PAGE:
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Landlord Groups File Suit Against New York’s Rent Stabilization Laws


A pair of New York City landlord associations and seven smaller owners challenged the state’s rent-stabilization laws in a new lawsuit, claiming the regulations are unconstitutional especially in the wake of the sweeping changes passed on them last month.

The Rent Stabilization Association and the Community Housing Improvement Program—each representing more than 30,000 property owners across the city—filed the suit on Monday in the Eastern District of New York. The suit seeks to do away with the state’s rent stabilization regulations. 

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The suit argues that the regulations restrict a landlord’s property to such a degree that the government has effectively taken over the buildings. It also asserts that the law does not meet its goals of making the city more affordable for low-income residents.

“If the government says, ‘Here are the goals of our regulatory programs,’ the regulations have to bear some rational relationship to the goals [under the Constitution’s due process clause],” said Andrew Pincus, a partner at law firm Mayer Brown and one of the attorneys for the landlord groups. “They just don’t match. There are plenty of stories about wealthy people in rent-stabilized units.”

One of the major arguments in the landlords’ suit filed Monday was that the restrictions on rent-regulated properties violates the Fifth Amendment’s takings clause, which states the government shall not take control of properties without providing compensation, Pincus said.

The lawsuit was first reported in The Real Deal.

Last month, the Democratic-controlled New York State legislature reached a deal strengthening tenants’ rights that sought to reduce the number of rent-stabilized apartments leaving the system each year. It was quickly signed into law by Gov. Andrew Cuomo

“We listened to hours of testimony and spent additional hours meeting with a wide range of interested parties,” State Sen. Zellnor Myrie, a driving force behind the rent regulation changes, said in a statement to Commercial Observer. “In the end, we passed a bill that aimed to protect tenants from what had become a speculative and harmful imbalance of interests. I am incredibly proud of that work and have full confidence that it was not only constitutional but necessary for the public good.”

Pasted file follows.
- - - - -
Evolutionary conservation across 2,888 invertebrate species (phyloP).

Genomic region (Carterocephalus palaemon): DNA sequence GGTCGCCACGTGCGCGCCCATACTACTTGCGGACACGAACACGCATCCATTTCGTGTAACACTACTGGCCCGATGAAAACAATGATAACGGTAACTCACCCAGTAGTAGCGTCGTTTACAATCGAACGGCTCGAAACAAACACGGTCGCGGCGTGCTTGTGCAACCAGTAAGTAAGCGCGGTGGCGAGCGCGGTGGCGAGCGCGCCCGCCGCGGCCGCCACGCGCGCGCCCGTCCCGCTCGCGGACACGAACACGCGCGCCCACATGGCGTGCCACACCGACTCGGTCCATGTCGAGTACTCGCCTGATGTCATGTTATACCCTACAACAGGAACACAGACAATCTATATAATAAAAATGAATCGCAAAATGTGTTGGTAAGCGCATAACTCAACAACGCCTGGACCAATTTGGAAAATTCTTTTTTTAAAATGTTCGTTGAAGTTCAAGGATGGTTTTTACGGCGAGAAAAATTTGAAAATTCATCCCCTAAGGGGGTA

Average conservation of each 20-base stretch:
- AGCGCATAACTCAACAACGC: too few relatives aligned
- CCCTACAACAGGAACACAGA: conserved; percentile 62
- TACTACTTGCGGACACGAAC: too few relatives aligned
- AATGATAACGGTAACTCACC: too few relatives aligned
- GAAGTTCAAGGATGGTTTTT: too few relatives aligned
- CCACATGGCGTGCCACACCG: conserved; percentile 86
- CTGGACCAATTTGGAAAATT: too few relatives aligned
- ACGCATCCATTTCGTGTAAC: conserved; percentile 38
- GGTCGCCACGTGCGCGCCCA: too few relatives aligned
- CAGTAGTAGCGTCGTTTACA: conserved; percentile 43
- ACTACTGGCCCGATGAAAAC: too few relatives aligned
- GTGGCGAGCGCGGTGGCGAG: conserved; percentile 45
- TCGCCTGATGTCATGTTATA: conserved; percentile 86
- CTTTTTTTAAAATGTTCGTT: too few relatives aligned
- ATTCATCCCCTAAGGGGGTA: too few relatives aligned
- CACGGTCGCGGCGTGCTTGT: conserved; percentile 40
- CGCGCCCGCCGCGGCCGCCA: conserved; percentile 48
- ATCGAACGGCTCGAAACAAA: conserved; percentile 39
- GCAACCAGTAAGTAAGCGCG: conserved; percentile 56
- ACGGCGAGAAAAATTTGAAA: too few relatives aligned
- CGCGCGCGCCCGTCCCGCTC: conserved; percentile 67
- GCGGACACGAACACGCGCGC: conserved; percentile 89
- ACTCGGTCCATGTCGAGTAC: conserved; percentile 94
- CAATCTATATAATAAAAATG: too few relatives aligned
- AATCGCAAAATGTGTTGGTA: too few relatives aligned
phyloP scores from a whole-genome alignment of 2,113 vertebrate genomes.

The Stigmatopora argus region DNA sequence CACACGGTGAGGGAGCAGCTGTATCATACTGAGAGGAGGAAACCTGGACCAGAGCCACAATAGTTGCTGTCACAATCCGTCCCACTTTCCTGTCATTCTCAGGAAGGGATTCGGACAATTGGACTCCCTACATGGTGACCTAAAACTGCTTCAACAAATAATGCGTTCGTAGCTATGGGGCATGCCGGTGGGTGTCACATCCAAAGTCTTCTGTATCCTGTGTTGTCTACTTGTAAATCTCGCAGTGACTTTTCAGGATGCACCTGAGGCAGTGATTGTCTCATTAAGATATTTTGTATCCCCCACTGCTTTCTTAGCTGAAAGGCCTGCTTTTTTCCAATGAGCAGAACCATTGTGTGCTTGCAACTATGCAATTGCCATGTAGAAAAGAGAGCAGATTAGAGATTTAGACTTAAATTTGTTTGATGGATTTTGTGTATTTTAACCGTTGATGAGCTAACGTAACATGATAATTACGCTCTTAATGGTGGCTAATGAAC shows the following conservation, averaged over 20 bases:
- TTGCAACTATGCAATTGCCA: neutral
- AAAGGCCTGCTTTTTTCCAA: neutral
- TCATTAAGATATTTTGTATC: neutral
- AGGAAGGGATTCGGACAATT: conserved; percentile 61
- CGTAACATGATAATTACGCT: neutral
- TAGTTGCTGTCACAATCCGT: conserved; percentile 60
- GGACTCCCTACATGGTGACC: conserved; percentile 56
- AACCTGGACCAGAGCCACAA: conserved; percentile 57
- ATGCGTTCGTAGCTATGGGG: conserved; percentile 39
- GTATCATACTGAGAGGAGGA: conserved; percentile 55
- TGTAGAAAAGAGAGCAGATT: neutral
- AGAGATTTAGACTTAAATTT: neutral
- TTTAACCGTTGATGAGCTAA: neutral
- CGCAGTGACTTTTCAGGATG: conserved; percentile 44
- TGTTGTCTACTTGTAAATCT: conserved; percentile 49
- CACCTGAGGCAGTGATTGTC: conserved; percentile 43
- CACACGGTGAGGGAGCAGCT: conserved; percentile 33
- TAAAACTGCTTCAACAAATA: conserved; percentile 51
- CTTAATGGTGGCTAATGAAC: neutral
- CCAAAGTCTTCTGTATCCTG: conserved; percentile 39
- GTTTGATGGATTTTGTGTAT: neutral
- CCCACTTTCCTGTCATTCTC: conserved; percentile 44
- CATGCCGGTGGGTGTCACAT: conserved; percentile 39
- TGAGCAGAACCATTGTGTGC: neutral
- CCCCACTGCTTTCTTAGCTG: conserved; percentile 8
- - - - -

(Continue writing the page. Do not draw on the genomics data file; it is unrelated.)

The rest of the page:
The new regulations dramatically limited landlords’ ability to raise rents following building and apartment renovations, eliminated the high-rent decontrol threshold and lowered the yearly rent increases. They also require purchase agreements from 51 percent of tenants to convert a building to co-ops or condominiums, instead of the 15 percent previously needed. Currently, 966,000 of the city’s 2.2 million rental units are rent-regulated, as CO previously reported. 

The changes were a blow to the real estate industry—who argued they will kill profit-margins for rent-stabilized units and will lead buildings to fall into disrepair —and they immediately got to work to fight it in courts, as CO reported.

This isn’t the first time the city’s rent stabilization rules have been challenged under the takings clause. The owners of a five-story brownstone on the Upper West Side, James and Jeanne Harmon, filed a suit against the law in 2008, The New York Times reported.

New York’s Court of Appeals ruled against the owners and the Supreme Court declined to consider the case in 2012, according to the Times.

“The constitutionality of rent-regulation has been challenged in New York by the real estate industry for over a century and so far, they’re shooting 0-for-100,” Myrie said. “I do not foresee that changing with this lawsuit.”

Pincus said that recent decisions by the Supreme Court on the takings clause—including allowing cases to go to a federal court without seeking compensation in a state court—gives them a stronger case this time.

“We’re really in a whole new ballgame,” he said. “We think we have a very strong case and that judges will recognize that.”

Proponents of the rent-regulation changes blasted the lawsuit and said rolling back the changes to the laws would be a “step backward” for New York.

“We see this meritless lawsuit for what it is: a last-ditch effort to retain the disproportionate power these landlords held that allowed them to harass, displace and unduly profit off of the most vulnerable tenants in New York,” Judith Goldiner, the lead attorney for The Legal Aid Society’s Civil Law Reform Unit, said in a statement. “This lawsuit—an ironic symbol that underscores the fact that landlords’ profits are exorbitant if they are willing to waste their money on frivolous litigation such as this—is an affront to our communities and we will continue to push forward and fight for our clients and all low-income tenants.”